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MENAFN - Kuwait News Agency (KUNA) - 13/10/2012

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(MENAFN - Kuwait News Agency (KUNA)) The chairman of the UK Financial Services Authority (FSA) Adair Turner has suggested that it may be time for more unconventional policies to revive Britain's stagnant economy as he questioned the continuing effectiveness of Bank of England stimulus.

Lord Turner said in his final Mansion House speech here, late on Thursday, after four years heading the FSA that reducing private, business and government debt following the financial crisis could impact economic growth for many years.

The financial crisis of 2008 was "not a bolt from the blue," he said.
"It arose from poor supervision, from bad rules and structures, from dangerous cultures - and the errors were made by regulators, economists, central bankers and public policy makers, as well as bankers themselves," he added.

He said the amount of capital held by banks as a buffer to protect against any potential crisis was a "small fraction of safe levels".

Lord Turner said much good work had been done to correct these mistakes, but much more needed to be done.

He pointed to new global banking standards, known as Basel lll, which would ensure a far safer banking system, and in the UK to the new regulatory framework to replace the FSA.

He also said "there are increasing signs that many banking industry leaders recognise the need for major change". Some observers have questioned whether the industry has learned lessons from the crisis, arguing that too many bankers have returned to business as usual.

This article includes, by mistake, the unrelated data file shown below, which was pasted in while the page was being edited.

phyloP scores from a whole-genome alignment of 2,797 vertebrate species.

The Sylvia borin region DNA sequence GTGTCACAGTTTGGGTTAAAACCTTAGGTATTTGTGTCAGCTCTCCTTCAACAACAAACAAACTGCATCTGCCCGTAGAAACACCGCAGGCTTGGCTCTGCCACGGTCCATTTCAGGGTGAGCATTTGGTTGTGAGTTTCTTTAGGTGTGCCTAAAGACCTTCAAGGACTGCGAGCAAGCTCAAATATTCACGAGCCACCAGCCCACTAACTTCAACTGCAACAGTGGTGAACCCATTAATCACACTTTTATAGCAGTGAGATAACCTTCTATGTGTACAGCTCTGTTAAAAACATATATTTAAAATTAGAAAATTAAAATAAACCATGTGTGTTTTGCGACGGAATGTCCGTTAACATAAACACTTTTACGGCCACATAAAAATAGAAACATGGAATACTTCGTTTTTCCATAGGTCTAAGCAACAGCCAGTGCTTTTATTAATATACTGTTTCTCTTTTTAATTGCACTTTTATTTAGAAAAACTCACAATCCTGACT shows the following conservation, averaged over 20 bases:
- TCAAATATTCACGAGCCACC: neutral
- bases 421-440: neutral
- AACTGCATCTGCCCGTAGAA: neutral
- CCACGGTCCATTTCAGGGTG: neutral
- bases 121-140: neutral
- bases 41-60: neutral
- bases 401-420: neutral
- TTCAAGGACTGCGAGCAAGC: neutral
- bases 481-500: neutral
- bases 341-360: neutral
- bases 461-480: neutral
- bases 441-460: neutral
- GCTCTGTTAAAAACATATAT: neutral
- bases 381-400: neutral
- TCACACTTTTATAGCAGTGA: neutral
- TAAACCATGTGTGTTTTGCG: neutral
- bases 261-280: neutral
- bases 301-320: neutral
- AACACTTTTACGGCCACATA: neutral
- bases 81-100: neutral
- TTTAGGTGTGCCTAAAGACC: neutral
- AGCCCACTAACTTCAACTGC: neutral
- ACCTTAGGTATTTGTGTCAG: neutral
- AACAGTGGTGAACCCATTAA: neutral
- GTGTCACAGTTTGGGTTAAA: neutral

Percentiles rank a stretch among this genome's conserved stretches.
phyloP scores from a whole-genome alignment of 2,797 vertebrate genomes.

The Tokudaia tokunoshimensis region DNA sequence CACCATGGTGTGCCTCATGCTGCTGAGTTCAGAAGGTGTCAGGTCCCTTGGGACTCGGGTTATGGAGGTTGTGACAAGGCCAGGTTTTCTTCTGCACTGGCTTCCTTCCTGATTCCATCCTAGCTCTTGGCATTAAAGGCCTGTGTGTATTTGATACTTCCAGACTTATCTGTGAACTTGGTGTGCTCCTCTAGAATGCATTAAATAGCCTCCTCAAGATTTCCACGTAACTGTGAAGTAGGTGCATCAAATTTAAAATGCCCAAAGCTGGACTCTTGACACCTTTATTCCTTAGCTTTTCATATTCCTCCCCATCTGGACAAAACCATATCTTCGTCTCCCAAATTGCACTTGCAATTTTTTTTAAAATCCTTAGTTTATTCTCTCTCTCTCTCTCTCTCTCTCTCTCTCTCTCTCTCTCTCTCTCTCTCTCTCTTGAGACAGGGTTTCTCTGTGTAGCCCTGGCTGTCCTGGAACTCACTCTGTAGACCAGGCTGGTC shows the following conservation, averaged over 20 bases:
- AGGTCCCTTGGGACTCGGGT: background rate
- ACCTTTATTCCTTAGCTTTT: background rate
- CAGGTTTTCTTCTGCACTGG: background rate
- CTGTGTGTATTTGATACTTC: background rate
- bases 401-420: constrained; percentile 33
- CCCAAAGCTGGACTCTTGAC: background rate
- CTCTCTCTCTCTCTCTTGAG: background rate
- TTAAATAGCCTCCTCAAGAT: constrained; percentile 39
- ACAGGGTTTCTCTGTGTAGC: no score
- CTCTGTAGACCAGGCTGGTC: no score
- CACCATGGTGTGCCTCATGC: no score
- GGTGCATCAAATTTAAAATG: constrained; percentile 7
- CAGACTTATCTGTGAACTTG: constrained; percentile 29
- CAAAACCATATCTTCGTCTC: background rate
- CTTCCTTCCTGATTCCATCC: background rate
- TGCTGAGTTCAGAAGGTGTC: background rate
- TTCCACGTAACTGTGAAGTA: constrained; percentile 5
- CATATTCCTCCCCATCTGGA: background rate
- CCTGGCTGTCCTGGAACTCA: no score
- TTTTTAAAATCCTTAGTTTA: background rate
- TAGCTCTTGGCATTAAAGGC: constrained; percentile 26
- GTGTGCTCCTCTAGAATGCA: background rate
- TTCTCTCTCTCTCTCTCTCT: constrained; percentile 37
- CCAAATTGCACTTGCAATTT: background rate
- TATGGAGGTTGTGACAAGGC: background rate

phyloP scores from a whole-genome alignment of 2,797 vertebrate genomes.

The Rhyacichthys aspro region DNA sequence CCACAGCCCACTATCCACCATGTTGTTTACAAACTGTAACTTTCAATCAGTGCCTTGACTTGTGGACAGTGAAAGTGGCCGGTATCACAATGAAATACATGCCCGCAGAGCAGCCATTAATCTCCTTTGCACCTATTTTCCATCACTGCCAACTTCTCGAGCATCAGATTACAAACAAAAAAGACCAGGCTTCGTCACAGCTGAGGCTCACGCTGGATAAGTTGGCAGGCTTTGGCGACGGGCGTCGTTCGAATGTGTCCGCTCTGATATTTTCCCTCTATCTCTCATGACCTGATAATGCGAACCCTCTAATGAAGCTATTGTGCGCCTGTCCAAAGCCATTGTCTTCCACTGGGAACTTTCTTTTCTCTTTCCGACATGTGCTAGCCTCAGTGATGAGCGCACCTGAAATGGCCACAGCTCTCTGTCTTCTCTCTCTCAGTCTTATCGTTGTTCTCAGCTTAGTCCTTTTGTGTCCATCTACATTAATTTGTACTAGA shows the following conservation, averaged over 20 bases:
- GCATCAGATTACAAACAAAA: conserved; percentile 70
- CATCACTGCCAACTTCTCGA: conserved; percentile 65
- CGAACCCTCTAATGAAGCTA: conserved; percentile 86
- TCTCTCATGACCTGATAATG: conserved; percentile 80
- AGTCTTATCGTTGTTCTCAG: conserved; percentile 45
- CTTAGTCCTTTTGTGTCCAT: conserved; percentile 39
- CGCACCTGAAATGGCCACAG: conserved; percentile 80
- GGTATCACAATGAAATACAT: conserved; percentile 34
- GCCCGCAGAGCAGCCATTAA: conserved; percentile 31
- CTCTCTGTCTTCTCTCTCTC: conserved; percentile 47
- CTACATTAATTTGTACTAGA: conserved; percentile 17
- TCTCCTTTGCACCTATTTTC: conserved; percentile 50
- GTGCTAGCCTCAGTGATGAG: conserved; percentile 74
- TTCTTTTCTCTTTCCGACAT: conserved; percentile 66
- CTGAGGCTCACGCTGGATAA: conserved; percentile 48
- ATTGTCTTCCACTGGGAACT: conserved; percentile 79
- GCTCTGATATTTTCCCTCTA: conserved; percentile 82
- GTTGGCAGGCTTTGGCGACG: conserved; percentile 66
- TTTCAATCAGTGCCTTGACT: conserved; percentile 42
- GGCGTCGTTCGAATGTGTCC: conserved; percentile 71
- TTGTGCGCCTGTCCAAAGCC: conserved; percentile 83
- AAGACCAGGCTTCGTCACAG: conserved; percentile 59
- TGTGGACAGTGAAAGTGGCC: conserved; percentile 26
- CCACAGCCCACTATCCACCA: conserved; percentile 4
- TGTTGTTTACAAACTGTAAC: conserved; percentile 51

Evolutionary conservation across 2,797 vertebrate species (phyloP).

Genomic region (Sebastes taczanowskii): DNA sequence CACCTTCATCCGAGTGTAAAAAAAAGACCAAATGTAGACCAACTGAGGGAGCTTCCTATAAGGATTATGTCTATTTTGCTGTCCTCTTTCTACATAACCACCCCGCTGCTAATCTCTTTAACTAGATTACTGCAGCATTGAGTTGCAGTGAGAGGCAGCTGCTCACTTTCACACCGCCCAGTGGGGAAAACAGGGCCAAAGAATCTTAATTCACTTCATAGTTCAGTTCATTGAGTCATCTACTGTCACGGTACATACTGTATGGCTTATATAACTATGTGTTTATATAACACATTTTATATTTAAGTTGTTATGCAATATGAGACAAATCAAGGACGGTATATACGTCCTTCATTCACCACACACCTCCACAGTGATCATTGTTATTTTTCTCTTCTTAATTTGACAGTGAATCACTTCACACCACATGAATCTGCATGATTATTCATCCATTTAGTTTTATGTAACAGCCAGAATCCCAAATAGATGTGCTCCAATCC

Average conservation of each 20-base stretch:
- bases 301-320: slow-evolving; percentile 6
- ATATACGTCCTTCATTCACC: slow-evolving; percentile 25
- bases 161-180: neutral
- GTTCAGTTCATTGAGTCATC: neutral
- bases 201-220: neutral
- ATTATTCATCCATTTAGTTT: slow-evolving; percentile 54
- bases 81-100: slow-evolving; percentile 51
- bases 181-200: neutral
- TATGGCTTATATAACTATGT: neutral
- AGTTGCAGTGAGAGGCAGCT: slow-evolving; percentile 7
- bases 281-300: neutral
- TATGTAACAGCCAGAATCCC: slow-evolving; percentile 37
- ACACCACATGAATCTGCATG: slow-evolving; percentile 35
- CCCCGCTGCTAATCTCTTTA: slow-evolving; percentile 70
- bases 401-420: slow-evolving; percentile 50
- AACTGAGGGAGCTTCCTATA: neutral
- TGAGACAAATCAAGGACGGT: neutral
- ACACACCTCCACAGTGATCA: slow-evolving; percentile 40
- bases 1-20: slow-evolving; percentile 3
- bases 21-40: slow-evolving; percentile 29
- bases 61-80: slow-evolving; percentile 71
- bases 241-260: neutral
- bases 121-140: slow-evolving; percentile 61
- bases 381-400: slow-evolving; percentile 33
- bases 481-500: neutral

The FSA chief warned of the impact of government spending cuts and households paying down debt, particularly given there was limited room for the central bank to further reduce interest rates, which already stand at a record low of 0.5%.

"If we do not carefully design policy in response, the deflationary impact on economic growth could extend for many years ahead," he said.

He argued the Bank of England had no choice but to pump money into the economy through its programme of quantitative easing (QE), but questioned whether the policy may be becoming less effective.

"QE alone may be subject to declining marginal impact," he said.

The coalition government has made reducing the UK's debt levels its main economic priority. To this end, it has implemented a wide range of spending cuts, designed to save money and restore confidence in the UK economy among international investors.

Critics argue that these cuts have simply served to push the UK into a deeper recession - the economy has returned to recession having contracted for the past three quarters.

Lord Turner is one of the frontrunners to succeed Sir Mervyn King as Bank of England Governor, going up against the likes of current deputy governor Paul Tucker for the key role.

The choice of the next governor is viewed as the most important decision the Chancellor of the Exchequer George Osborne and Prime Minister David Cameron will make before the next general election.

Away from the UK, Lord Turner said the Eurozone must forge closer ties if it is to survive the current debt crisis.

He said banks must be supervised centrally by the European Central Bank, Eurozone governments must begin issuing some sort of common debt, often referred to as eurobonds, and move towards common taxation and spending policies.

Some Eurozone governments are opposed to some of these measures, not least Germany, which is against any kind of common debt issuance.

He also raised the politically sensitive issue of the Eurozone breaking up.
"The UK has an enormous national self-interest in the Eurozone either taking the steps required to succeed, or, if that is politically unattainable, dissolving in a controlled rather than chaotic fashion."

 






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